Kiki & Lala

Changing Educational Paradigms

Posted on: July 11, 2011

I always question my decision to put my daughter in a progressive school which really could not be more different than what most other Pinoy kids experience. It’s a scary thing to walk a path so few have taken. It’s something I grapple with almost daily – Will she thrive? Will she be globally competitive? Will she be adequately equipped to succeed in all aspects of her life? Would it be easier to just jump back on the tried and tested traditional bandwagon?

Thankfully, there’s Sir Ken Robinson (who I blogged about before). He’s the world renowned educational and creativity expert who believes educational systems across the world desperately need to be overhauled so kids can adapt to their fast changing, over-stimulated world.

Watching this set me right again. And I thank my lucky stars that we don’t spend nights uselessly memorizing a long list of indigenous tribal names or studying desperately for a test whose results could never accurately define her true aptitude. But that’s just me.


5 Responses to "Changing Educational Paradigms"

This is genius! And I love the visuals that go with it.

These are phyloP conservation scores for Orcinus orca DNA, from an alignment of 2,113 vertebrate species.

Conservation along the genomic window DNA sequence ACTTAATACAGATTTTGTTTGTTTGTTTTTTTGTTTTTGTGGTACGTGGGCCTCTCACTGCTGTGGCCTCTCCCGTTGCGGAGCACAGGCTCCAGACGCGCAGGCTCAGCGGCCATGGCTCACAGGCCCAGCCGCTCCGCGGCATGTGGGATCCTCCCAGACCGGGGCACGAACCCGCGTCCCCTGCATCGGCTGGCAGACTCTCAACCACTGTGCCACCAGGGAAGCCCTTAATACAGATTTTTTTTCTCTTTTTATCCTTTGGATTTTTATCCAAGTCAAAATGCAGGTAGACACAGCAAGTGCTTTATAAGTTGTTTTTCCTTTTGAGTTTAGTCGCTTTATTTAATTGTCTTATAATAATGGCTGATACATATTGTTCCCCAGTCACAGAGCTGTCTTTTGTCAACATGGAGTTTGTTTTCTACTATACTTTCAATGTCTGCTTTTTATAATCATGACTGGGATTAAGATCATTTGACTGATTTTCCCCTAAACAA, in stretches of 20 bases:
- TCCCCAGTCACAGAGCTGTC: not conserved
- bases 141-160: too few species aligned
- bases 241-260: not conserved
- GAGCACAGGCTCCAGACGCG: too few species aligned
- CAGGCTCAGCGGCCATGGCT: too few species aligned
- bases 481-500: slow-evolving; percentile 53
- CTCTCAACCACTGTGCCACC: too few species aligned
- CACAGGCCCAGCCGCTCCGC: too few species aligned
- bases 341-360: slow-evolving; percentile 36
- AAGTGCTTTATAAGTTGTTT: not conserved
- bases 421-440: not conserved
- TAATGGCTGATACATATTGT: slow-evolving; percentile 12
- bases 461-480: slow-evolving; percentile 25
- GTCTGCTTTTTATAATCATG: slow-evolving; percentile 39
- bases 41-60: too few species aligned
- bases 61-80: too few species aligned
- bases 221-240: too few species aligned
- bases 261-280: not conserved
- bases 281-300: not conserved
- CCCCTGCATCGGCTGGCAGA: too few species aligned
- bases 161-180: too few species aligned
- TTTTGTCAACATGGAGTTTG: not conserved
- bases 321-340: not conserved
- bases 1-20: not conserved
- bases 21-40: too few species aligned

[…] Changing Educational Paradigms ( […]

Thanks for posting this. I love what he’s saying and how he’s saying it. Remember those long email exchanges we had about how hard it is to make the decision to send our kids to non-traditional schools? I still believe that it’s important to keep in mind that we’re doing what we think is best for them, putting them in environments where we feel they will grow, and thrive.

I worry sometimes too – if the curriculum is competitive enough, if the school will help her “succeed” in life, if she will get left behind by her cousins who are in traditional schools. But she’s so happy and she’s doing so well it puts my mind, and heart, at ease. John and I have had our own paradigm shift. Instead of wanting to raise children who will grow up to be masters of the universe, we now just want to raise children who will be masters of themselves. Kids who will have the tools, ability and the personality to realize and actualize what they really want to be when they grow up. Whether that’s a nuclear scientist or a fashion designer – so long as they feel fulfilled and whole. Of course, we’re still hoping for the first option. ๐Ÿ™‚

so well said. it’s not about beating out the rest but fulfilling your purpose. thanks for passing by kiki and lala ๐Ÿ™‚

[…] Changing Educational Paradigms ( […]

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